For our UIUX class final project, we designed an app for a startup based on only their
objective. We chose
Rescue, an NGO that organizes volunteers to help deliver surplus food from
restaurants to food pantries visited by people facing food insecurity.
How do we unify the process of delivering surplus food
between food providers, volunteers, community NGOs and maximize
As a result, we created an app that makes it fun and easy to pick up and
deliver food. Suppliers begin by posting pickups, and the algorithm will match what food
they are giving out to NGOs that need it, creating a task for volunteers
I began the project by reviewing recent events and online
forums to know more about Suppliers' struggles to get rid of excess stock and
how NGO employees receive surplus food from retailers. We then conducted
semi-structured interviews with Brown students who volunteer at a farm produce redistribution program to understand their habits and frustrations.
Volunteers cannot do tasks that don't fit their schedules.
Miscommunication happens when volunteers have to individually contact
Volunteers experience burn-out and disengagement when tasks are too
Suppliers and NGOs feel that information is scattered- there isn't one
place to see what Suppliers will give, when NGOs are open, and when volunteers are
coming by to pick up/deliver food.
From our research, I created 3 personas that represent our user group.
This helps us better visualize their frustrations and define the problem space.
Make it easy for Suppliers to post a pickup and NGOs to show their availability for deliveries.
Allow volunteers to choose tasks based on time
Real-time update Suppliers/NGOs when Volunteer is coming
Create achievement metrics to engage the volunteer
With the design requirements in mind, I mapped out the user flow to ideate
Wireframing and Initial Testing
Base on the user flow, we created wireframes to test usability. We got
users to read one of the persona cards, then gave them a task to do from the perspective of
a Volunteer, Supplier, or NGO. The feedback from usability testing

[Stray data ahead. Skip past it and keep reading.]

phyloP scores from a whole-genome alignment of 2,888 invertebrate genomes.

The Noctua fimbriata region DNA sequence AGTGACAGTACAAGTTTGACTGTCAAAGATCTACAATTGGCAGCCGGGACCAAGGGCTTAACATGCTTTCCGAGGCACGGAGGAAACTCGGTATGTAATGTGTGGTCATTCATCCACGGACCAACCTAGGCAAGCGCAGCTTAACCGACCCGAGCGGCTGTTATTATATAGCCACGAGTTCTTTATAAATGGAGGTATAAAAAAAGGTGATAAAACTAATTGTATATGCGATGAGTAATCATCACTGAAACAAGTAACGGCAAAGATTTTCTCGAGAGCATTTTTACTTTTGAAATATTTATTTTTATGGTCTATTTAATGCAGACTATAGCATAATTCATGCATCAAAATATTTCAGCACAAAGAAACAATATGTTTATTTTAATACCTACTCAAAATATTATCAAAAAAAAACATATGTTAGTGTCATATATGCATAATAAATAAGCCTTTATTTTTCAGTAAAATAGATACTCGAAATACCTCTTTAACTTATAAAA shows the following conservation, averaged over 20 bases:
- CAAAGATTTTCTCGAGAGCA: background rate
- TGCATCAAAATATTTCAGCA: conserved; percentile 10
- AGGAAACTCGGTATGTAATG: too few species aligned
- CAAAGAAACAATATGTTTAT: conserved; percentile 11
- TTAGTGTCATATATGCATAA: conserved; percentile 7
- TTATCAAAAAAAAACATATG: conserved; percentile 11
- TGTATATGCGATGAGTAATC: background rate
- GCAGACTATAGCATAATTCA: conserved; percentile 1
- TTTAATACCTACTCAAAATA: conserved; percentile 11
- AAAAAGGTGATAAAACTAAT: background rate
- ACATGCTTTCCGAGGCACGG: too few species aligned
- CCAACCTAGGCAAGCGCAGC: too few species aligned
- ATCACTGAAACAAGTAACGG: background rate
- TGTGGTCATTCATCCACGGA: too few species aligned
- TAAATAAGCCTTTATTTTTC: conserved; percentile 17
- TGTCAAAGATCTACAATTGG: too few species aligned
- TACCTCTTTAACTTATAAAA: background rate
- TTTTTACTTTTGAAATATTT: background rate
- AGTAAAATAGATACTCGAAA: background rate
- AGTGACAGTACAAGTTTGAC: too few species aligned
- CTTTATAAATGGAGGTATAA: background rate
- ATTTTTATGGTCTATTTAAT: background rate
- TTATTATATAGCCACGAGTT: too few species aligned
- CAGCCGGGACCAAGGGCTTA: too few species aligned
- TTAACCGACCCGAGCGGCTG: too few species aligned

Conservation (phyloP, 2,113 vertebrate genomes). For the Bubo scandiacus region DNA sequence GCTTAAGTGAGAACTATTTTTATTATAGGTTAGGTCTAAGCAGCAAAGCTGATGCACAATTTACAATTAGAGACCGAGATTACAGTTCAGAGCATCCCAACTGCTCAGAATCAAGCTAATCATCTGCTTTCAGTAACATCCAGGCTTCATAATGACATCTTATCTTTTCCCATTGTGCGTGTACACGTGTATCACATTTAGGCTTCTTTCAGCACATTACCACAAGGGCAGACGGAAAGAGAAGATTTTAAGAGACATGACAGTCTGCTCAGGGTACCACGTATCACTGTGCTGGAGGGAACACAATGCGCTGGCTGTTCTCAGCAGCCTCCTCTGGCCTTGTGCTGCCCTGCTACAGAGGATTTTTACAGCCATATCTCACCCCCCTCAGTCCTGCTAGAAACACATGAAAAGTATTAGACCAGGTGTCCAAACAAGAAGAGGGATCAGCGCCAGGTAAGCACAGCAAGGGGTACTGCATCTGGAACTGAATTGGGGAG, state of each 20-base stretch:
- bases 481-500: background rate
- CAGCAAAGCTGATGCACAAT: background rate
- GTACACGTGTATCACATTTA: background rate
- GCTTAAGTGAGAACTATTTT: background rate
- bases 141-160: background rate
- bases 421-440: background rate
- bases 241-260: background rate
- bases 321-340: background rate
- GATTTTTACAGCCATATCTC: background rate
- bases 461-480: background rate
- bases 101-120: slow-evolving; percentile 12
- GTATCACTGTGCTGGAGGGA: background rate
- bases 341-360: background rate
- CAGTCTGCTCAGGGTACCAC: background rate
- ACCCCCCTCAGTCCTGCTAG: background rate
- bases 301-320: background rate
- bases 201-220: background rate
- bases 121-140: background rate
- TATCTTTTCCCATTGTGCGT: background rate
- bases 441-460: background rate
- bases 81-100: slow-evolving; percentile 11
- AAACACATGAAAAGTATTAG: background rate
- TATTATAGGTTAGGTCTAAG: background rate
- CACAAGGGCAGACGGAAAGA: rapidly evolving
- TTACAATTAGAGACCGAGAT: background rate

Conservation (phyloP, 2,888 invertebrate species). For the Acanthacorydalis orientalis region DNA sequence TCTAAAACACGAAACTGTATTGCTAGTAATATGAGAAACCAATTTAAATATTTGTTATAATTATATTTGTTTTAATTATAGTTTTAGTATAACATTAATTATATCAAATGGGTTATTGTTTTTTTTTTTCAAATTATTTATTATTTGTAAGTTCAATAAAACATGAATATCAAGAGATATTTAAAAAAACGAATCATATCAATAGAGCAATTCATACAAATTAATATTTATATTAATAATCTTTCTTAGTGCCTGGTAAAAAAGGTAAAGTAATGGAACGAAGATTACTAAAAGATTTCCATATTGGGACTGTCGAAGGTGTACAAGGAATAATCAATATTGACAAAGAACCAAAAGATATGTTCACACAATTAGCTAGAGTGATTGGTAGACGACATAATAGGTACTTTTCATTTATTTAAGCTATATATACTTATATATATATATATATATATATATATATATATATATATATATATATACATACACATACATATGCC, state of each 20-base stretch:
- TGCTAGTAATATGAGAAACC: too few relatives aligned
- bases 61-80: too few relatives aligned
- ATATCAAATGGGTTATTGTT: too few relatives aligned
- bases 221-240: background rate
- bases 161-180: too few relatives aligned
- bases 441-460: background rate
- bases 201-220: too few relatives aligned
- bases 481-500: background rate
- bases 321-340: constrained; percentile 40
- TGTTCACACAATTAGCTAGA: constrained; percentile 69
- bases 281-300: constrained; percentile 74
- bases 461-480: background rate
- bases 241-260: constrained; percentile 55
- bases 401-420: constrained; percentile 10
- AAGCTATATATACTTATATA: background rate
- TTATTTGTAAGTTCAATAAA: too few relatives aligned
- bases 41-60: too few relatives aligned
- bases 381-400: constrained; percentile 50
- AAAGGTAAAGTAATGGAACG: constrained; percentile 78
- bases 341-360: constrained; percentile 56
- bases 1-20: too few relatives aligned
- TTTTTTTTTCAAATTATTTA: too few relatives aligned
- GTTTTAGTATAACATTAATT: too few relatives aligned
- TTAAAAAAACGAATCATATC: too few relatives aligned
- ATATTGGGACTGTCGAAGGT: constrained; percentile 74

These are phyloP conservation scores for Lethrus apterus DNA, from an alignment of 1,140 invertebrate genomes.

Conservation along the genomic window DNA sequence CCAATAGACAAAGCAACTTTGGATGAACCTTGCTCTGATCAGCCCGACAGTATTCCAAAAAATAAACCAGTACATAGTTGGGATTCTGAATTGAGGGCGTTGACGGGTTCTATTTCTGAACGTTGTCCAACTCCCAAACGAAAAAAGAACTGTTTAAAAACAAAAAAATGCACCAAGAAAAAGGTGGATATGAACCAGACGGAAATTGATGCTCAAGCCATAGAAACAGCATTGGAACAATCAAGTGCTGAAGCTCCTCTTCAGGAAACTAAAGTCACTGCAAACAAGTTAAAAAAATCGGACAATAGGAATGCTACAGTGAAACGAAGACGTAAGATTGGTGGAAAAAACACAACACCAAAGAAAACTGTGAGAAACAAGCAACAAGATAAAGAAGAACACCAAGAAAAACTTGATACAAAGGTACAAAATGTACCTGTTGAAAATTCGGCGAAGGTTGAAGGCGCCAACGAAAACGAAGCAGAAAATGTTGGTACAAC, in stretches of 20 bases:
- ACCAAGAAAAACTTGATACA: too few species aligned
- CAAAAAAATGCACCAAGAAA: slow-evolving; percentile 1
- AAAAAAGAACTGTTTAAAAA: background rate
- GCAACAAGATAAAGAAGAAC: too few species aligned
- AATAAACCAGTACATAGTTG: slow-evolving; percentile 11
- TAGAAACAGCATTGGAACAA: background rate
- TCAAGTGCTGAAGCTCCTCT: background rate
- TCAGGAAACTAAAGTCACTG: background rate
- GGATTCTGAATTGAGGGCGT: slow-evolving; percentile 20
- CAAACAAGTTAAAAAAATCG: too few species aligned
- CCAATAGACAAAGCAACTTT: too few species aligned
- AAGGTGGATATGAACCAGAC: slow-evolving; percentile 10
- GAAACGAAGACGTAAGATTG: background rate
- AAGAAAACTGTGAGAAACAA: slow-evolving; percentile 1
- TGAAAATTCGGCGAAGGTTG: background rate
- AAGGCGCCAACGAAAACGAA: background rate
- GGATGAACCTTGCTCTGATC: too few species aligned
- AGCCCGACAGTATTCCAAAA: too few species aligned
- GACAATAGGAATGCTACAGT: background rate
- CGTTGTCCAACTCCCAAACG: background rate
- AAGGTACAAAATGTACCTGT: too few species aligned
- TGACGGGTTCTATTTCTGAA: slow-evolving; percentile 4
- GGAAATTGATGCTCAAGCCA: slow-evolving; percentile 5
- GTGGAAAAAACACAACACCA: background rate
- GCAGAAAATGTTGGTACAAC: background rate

helped us identify key user scenarios for focused design iterations.
After solidifying our interactive flow, I took the lead in turning our
app's values into our visual identity. We wanted to remind users of the social and
environmental impact they are making. Therefore, the neo mint green theme
creates a fresh look and goes hand in hand with environmental-friendliness.
Like all school projects done in a time crunch, the Supplier and NGO
experiences were not ideal. I took the time to redesign all the screens, focusing on
intuitive and cohesive experiences. See my redesigns below!
Supplier User Journey
May posts a pickup.
As the day ends, May has some extra unused ingredients and decides to donate it. Pete, a volunteer, claims her pickup, and May can see how far away he is. Once Pete picks up the order, May's posting is complete and she can leave a thank you note for Pete.
Volunteer User Journey
Pete picks and completes a task in his preferred time.
Pete decides to do a task after his last class at 7pm. He uses the time filter and picks a short task that is between 7pm and 9pm. He drives to May's restaurant and confirms the pickup.
NGO User Journey
Earl receives a delivery.
After serving dinner, Earl has time to manage and receive donations from restaurants. He toggles the switch to open the NGO for receiving deliveries. He can quickly see when Pete is coming and what he is delivering. Once Earl receives the delivery and Pete confirms it,
Earl leaves Pete a thank you note.
Volunteer User Journey
Woohoo! Pete wins achievements.
When Pete completes the task, he receives a thank you
note and gains achievements. He can check his accomplishments in his profile.
Try out the final prototype!
User Testing, again!
Lastly, we submitted our volunteer hi-fi prototype to UserTesting.com.
We hypothesize that the one-directional design of
navigation user-friendly and allows users to complete the tasks with few
distractions. Three UX researchers (alias Abby, Bryan, Caleb) tested our
interface, and we quantitatively and qualitatively analyzed their responses.
Our hypothesis was supported because our users successfully
used the app to make a delivery in 2:45 minutes. Abby mentioned that seeing her achievements
at the end makes her feel an “adrenaline rush,” and
Brian noted that his
accomplishments keep him engaged.
For future UX improvements, I would look into:
1. Accessibility for disabilities
For color-blind users, revamp our app's red-green color scheme so elements are more
For Supplier/NGO contacts with visual impairments, include a note that tells the
volunteer to call the Supplier/NGO employer rather than text.
For volunteers with hearing impairments, include a note that tells the Supplier/NGO
employer to text rather than call.
2. Gamify achievements to increase motivation
Make Achievements a plant that grows with donations, so Suppliers and Volunteers can
visually see their contributions in helping the planet go green.
3. Onboarding pages for elderly NGO workers
Teach older workers how to scroll in a carousel to check what food the Volunteer is bringing.
If you are interested in chatting more about my work, I would
love to hear from you. Otherwise, thanks for reading!